TALLAHASSEE — Six months after signing what he called the strongest election security bill in the nation, Gov. Ron DeSantis on Wednesday said he wanted to beef up the state’s voting laws and create a new office to investigate and prosecute election-related fraud.
During an event in West Palm Beach, DeSantis said he would ask the state Legislature to increase penalties for “ballot harvesting” and require elections supervisors to “clean up” their voter rolls more often.
“We’re going to do another package of election integrity reforms that is going to make Florida way No. 1 by a long shot anywhere in the country,” DeSantis said.
The announcement comes as DeSantis faces mounting pressure from supporters of former President Donald Trump to conduct an audit of the 2020 election. Trump won Florida by 371,686 votes — a landslide by the state’s standards.
Groups have been knocking on doors collecting what they claim is evidence of fraud, and they put up a billboard in Tallahassee calling on DeSantis to conduct an audit. On Sunday, former Trump confidant Roger Stone threatened to challenge DeSantis’ re-election unless the governor conducted an audit of the election.
DeSantis has resisted those calls, saying the state did an automatic audit of the results.
“It passed with flying colors,” he told supporters last month.
On Wednesday, however, DeSantis echoed much of the rhetoric of those calling for an audit, implying that dead people voted in the election, that fraud was rampant and that it wasn’t being investigated.
“I know people who say, ‘My father passed away three years ago, he still gets ballots passed to his house,’” DeSantis told supporters.
Elections supervisors already provide updates on list maintenance efforts to the Florida Secretary of State, whom DeSantis oversees, every six months. Supervisors remove people from the rolls year-round if they die, are convicted of a felony or otherwise found ineligible, according to the Secretary of State.
DeSantis said he would call on lawmakers to impose a series of reforms “next session,” presumably when they convene in Tallahassee in January. He said he wants them to:
- Create a state office of police officers to investigate election-related crimes
- Impose different time frames for when elections supervisors have to “clean up” their voter rolls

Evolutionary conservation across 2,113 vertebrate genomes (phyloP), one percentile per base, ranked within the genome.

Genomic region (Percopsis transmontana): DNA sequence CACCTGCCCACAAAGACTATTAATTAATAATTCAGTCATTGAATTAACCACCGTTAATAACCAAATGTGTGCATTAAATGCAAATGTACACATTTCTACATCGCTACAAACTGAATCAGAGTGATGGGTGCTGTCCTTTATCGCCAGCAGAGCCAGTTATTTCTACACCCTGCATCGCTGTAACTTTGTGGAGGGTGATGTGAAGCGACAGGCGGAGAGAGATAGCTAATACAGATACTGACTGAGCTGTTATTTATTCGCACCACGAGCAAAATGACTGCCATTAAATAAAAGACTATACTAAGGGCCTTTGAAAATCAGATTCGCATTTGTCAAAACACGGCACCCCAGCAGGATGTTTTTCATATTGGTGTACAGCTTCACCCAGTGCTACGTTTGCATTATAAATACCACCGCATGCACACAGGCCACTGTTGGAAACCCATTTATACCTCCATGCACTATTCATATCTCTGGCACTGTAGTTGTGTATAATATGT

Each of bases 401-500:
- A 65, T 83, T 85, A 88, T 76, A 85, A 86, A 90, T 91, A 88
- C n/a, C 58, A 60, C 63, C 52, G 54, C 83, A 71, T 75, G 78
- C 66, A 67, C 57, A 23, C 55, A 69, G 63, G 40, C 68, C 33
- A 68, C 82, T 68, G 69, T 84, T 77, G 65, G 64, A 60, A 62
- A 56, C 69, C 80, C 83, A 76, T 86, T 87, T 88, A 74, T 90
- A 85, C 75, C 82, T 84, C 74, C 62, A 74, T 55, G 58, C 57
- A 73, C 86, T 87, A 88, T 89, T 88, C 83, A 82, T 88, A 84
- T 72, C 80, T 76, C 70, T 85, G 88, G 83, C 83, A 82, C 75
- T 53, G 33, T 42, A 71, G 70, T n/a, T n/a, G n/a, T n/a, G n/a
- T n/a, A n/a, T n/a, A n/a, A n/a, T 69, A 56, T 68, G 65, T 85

- Increase the penalties for “ballot harvesting.” Lawmakers this year made possessing more than two vote-by-mail ballots a misdemeanor
“We’ve seen how they abused ballot harvesting,” DeSantis said. “We banned ballot harvesting, but they only counted it as a misdemeanor. We’re going to make sure ballot harvesting is a third-degree felony in the state of Florida.”
Although Wednesday’s event was announced by the governor’s office, it had the look and feel of a campaign rally. Supporters in the audience cheered and pumped their fists. One person, who was apparently objecting, was escorted out of the room by police amid boos from the crowd.
DeSantis also said he wanted to change the state’s laws on ballot drop boxes. In 2019, he signed a bill into law permitting the use of drop boxes, but as they became popular during the pandemic, he changed his mind. The bill he signed this year restricted their use to early voting hours, unless they were at a supervisor’s office, and required that they must be attended by elections staff at all times.
“They would take these drop boxes, and they put them in all kinds of crazy locations,” DeSantis said. “I think that there needs to be more reforms on this. First of all, I don’t even think we should have drop boxes, to be honest with you.”
Wednesday’s event was held in the same Hilton hotel where DeSantis signed an elections reform bill during an exclusive event for Fox News six months ago. The hotel is a 7-minute drive from Trump’s Mar-a-Lago resort.
Florida’s 2020 election was hailed as a success, with only one prosecuted instance of voter fraud — a former Republican state senator accused of illegally recruiting and paying an acquaintance to run in a state senate race, siphoning away votes from the Democrat and helping the Republican win.
DeSantis and the GOP-controlled Legislature pushed through a contentious, though heavily watered down, series of voting reforms in response. DeSantis said during the bill signing that Senate Bill 90 carried “the strongest election integrity measures in the country.”
The changes were mostly administrative and did not go as far as DeSantis and some Republicans wanted, but lawmakers did make it slightly tougher to request a vote-by-mail ballot, and they shortened the time frame for vote-by-mail requests from four years to two years. They also outlawed the collection of mail-in ballots, which was already illegal in Miami-Dade County.
The continuing claims by politicians about perceived election fraud prompted the bipartisan group representing Florida’s elections supervisors to issue an unusual plea to “tone down the rhetoric” last month.
“Instead of standing idly by, we ask all candidates and elected officials to tone down the rhetoric and stand up for our democracy,” they wrote.
Times/Herald staff writer Mary Ellen Klas contributed to this report.